Practice by Verbalizing

Verbalize your presentation by saying it repeatedly out loud to an imaginary audience so it becomes smooth and concise.

Focused practice is when you take one aspect of your presentation, like the introduction, and deliver it repeatedly until you become familiar and comfortable with it. This is not memorizing, this is an opportunity to play with your material while embedding it in your long-term memory. Try delivering it in different ways.

Next move on to another aspect of your presentation, such as transitioning between topics or visual aids. Focused practice allows you to feel less anxious because you’re not focusing on the entire presentation at once. You can break it apart and practice in different pieces. This also allows you to identify which parts need more attention and which ones you’re comfortable with.

Presentation Skills Training Courses

Whatever new skill you’re trying to obtain, a quality training course can be worth its weight in gold. Investing in a fundamental skills training course not only expedites the learning time but gives you the much-needed confidence to get on stage or in front of an audience. This is why every successful company provides presentation skills, communication skills, public speaking skills, virtual training, and other online courses to their employees.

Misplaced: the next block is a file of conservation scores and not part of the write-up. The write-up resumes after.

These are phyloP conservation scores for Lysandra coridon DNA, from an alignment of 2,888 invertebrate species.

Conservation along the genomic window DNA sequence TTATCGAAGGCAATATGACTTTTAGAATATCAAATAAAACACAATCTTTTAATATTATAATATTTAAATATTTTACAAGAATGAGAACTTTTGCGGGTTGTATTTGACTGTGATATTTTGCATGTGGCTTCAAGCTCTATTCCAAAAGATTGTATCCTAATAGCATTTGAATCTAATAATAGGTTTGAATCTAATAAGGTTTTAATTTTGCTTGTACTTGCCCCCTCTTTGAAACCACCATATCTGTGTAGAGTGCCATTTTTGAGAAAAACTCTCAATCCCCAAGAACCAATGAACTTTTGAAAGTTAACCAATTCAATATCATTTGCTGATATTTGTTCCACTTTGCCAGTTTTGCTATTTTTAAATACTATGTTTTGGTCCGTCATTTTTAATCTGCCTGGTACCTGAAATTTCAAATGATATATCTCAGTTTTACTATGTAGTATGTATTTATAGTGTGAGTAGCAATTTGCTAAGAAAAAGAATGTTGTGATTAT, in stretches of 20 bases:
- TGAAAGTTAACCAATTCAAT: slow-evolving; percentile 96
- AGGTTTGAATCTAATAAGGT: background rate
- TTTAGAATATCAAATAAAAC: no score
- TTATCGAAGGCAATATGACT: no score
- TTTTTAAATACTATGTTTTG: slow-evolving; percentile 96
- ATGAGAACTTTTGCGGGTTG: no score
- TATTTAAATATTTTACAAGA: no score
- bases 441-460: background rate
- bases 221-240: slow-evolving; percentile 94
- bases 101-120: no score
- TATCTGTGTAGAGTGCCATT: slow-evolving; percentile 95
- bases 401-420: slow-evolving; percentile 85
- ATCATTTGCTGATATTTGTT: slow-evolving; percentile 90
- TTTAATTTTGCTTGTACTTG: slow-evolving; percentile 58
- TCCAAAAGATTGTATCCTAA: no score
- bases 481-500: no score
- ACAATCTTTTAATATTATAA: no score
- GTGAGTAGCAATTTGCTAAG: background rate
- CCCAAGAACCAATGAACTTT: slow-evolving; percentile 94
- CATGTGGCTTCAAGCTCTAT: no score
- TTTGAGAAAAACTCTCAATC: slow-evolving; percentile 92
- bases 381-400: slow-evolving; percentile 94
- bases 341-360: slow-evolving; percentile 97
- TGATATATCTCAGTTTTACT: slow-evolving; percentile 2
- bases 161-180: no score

When you learn presentation skills and deliver engaging presentations new doors of opportunity open. A great presentation makes all the difference between audience engagement and a professional fail.

You have a lot of options when it comes to presentation courses for presentation skills and public speaking.

High quality presentation skills training shows you how to not only write and create your own presentation, but how to deliver it. There are four parts to every effective presentation – story, slides, delivery, and Q&A. When you get professional training you understand how to create and deliver presentations for any of life’s occasions. Presentation skills and public speaking are powerful skills that will carry you through life, and be one of the greatest investments you’ll ever make.